Understanding the Policy Injection Block

Use the Policy Injection Block to Manage Cross-cutting Concerns in Your Applications

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LANGUAGES: C#

ASP.NET VERSIONS: 2.0

 

Understanding the Policy Injection Block

Use the Policy Injection Block to Manage Cross-cutting Concerns in Your Applications

 

By Joydip Kanjilal

 

The Policy Injection Block from Microsoft is great for separation of concerns. The Policy Injection Block is a part of the February 2007 CTP of the Microsoft Enterprise Library and can be used to provide Aspect Oriented Programming (AOP) features in your applications. You can use it to isolate the core concerns from the cross-cutting concerns of your application. This article presents the features of this block and their applicability.

 

Using the Policy Injection Block

According to MSDN:

 

Applications include a mix of business logic and crosscutting concerns, and the two are typically intermingled which can make the code harder to read and maintain. Each task or feature of an application is referred to as a concern. Concerns that implement the features of an object within the application, such as the business logic, are core concerns. Crosscutting concerns are the necessary tasks, features, or processes that are common across different objects for example, logging, authorization, validation, and instrumentation. The purpose of the Policy Injection Application Block is to separate the core concerns and crosscutting concerns.

 

To use the Policy Injection Block, you must add references to the assembly files listed here:

  • Microsoft.Practices.ObjectBuilder
  • Microsoft.Practices.EnterpriseLibrary.Common
  • Microsoft.Practices.EnterpriseLibrary.PolicyInjection
  • Microsoft.Practices.EnterpriseLibrary.PolicyInjection.CallHandlers

 

Then, in your program, you must include the following namespaces:

  • Microsoft.Practices.EnterpriseLibrary.PolicyInjection
  • Microsoft.Practices.EnterpriseLibrary.PolicyInjection.CallHandlers

 

To store the policy information, you must use configuration in your config file similar to that shown here:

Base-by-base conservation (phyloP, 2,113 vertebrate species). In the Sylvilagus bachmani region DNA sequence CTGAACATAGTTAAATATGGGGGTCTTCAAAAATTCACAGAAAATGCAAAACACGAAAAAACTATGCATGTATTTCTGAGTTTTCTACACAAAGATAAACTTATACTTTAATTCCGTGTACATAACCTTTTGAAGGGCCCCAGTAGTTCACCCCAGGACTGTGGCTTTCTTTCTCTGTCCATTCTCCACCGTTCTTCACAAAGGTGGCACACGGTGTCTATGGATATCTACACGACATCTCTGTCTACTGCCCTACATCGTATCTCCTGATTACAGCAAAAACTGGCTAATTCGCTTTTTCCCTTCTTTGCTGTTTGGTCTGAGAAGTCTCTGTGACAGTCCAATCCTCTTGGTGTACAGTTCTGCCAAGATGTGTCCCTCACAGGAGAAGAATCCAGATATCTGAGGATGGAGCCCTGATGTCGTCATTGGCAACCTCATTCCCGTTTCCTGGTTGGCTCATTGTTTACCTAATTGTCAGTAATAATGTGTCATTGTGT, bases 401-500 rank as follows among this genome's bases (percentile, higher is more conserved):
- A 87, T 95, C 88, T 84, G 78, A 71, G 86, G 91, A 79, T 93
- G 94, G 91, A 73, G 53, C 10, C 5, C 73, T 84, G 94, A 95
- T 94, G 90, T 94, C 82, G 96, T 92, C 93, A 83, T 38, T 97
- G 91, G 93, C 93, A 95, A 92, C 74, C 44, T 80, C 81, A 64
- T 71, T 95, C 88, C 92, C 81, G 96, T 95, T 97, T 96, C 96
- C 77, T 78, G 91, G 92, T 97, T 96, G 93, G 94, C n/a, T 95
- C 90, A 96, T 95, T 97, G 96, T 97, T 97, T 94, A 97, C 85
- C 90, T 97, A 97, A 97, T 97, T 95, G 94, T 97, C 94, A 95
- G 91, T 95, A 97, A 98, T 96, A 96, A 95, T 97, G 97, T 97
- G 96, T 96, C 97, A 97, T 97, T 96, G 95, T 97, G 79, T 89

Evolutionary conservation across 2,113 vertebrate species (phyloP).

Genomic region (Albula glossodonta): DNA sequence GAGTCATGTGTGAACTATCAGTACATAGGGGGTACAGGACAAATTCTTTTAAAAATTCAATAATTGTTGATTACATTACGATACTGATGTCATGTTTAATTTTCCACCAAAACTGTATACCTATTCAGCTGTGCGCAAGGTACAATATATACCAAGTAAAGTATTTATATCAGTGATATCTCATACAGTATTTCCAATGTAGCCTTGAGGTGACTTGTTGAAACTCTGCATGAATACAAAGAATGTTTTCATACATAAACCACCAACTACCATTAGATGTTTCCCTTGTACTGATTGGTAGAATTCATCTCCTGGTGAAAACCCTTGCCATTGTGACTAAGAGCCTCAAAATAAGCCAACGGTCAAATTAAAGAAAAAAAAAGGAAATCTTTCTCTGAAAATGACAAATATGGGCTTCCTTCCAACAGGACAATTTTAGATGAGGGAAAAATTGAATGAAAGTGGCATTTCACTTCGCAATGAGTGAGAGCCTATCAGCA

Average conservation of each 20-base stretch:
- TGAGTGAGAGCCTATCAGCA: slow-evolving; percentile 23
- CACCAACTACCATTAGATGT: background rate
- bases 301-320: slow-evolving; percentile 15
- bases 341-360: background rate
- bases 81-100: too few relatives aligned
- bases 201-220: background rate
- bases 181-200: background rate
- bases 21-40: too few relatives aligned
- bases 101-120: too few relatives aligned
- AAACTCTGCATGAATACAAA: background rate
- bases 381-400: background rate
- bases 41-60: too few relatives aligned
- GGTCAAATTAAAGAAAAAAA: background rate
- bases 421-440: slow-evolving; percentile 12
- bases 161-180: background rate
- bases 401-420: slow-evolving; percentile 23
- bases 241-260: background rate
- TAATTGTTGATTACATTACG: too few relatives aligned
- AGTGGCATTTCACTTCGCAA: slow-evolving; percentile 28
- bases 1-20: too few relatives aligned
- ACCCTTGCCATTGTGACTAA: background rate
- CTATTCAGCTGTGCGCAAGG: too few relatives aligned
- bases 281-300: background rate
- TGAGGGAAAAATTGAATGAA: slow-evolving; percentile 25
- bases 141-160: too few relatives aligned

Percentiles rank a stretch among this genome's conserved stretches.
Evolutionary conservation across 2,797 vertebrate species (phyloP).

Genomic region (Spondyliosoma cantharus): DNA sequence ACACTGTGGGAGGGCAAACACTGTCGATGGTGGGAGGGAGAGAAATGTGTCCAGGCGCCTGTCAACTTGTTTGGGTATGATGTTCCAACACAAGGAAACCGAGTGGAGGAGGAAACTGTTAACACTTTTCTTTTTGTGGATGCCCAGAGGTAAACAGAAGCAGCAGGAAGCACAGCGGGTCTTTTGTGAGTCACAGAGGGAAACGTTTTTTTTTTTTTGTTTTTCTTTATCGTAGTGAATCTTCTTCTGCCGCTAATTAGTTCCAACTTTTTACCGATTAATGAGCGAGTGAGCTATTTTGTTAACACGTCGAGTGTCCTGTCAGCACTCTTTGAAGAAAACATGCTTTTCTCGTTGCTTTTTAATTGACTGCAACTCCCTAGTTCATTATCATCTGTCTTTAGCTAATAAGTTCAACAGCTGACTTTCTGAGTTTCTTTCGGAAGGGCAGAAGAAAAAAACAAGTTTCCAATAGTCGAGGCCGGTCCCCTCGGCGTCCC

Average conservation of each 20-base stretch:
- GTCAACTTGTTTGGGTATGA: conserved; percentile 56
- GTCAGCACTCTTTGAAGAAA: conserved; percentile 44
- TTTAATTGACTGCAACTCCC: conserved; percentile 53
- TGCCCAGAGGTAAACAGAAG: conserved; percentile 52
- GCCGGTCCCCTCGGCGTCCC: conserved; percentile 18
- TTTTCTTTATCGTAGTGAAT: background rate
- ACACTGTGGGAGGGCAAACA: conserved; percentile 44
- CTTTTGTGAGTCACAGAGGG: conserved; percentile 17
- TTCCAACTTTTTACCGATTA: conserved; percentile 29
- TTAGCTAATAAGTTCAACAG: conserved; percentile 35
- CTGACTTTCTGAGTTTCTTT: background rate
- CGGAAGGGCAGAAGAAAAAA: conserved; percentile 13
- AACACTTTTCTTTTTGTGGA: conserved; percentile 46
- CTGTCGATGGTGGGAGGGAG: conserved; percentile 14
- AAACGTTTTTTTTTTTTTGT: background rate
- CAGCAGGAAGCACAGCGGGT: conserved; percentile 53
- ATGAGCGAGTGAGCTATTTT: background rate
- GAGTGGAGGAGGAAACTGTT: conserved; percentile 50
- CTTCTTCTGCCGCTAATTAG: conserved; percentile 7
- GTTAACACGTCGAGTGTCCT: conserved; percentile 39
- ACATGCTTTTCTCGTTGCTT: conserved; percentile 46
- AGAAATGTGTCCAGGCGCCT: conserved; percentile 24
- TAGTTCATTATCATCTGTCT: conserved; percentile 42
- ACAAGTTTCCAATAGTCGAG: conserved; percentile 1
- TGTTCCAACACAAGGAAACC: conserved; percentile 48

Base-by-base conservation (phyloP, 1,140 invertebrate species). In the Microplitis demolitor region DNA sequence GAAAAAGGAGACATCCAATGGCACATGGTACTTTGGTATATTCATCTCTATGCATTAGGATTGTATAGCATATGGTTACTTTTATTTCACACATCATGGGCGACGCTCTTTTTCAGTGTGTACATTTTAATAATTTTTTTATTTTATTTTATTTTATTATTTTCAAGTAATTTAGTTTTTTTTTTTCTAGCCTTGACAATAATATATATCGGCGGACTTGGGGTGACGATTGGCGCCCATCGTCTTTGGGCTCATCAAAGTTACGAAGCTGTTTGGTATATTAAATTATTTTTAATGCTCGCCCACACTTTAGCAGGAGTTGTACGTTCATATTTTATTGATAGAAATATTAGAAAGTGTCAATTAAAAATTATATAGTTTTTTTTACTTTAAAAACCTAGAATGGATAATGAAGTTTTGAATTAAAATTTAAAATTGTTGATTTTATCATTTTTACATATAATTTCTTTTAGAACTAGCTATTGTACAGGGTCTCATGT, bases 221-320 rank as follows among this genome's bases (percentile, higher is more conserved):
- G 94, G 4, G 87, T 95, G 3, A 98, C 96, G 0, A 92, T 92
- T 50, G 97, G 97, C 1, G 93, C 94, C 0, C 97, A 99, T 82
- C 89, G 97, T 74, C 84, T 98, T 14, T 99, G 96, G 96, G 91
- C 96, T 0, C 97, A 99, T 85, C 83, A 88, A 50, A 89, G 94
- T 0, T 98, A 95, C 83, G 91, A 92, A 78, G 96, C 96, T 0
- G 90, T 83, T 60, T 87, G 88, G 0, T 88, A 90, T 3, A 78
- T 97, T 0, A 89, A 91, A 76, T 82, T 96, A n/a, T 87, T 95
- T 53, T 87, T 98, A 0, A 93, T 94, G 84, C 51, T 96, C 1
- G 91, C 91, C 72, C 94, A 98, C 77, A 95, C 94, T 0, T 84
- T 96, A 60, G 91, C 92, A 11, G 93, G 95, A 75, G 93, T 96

<policyInjection>

   <policies>

       <add name="firstPolicy">

           <matchingRules>

                <add name="firstRule" ... />

               <add name="secondRule" ... />

           </matchingRules>

           <handlers>

               <add name="firstHandler" ... />

               <add name="secondHandler" ... />

           </handlers>

        </add>

       <add name="secondPolicy">

           <matchingRules>

               <add name="firstRule" ... />

               <add name="secondRule" ... />

           </matchingRules>

           <handlers>

               <add name="firstHandler" ... />

               <add name="secondHandler" ... />

           </handlers>

       </add>

   </policies>

</policyInjection>

 

Fine, but, how do you achieve the AOP functionality we talked about earlier? You can achieve AOP functionality by intercepting the method calls in your program and executing the handlers that are defined in the configuration file (as shown in the code snippet above).

The AOP functionality is achieved by intercepting the method calls in your program, then executing the handlers that are pre-defined in the configuration file (see the example code snippet shown earlier). The handlers are executed both before and after the method calls. The handlers are used to specify what action needs to be performed once a method call is intercepted. The method calls are actually intercepted based on the defined rules in the configuration file. If these rules match, the method is intercepted and executed is the respective handler as defined in the configuration file for that rule that has matched.

 

A policy is actually a combination of the pipeline of the handlers and the set of the matching rules that are defined in the configuration file of an application that uses the Policy Injection Block. Once the static Create method that belongs to the factory class named PolicyInjection is executed, a method call is intercepted by the block, the handlers to be executed are identified and injected before and after those method calls. You can even use your own custom handlers to apply your custom policies.

 

For more information on the Policy Injection Block, look at the MSDN article Policy Injection Application Block at http://msdn2.microsoft.com/en-us/library/bb410104.aspx.

 

Conclusion

This article has explored the Policy Injection Block from Microsoft and how it is beneficial for separation of concerns. Please send me your comments. Happy reading!

 

Working extensively in Microsoft technologies for more than 10 years, Joydip Kanjilal is a Microsoft MVP in ASP.NET and a Senior Technical Leader in the Design and Architecture team for a reputed company in Hyderabad, India. He has more than 12 years of industry experience in IT. His programming skills include C, C++, Java, C#, VB, .NET, AJAX, VC++, ASP.NET, XML, UML and Design patterns. He has worked with .NET and C# for more than five years. Reach Joydip at mailto:[email protected] or at his blog at http://aspadvice.com/blogs/joydip/. He also is the author of ASP.NET Data Presentation Controls Essentials (http://www.packtpub.com/author_view_profile/id/176). His hobbies include watching cricket and soccer and playing chess.

 

 

 

 

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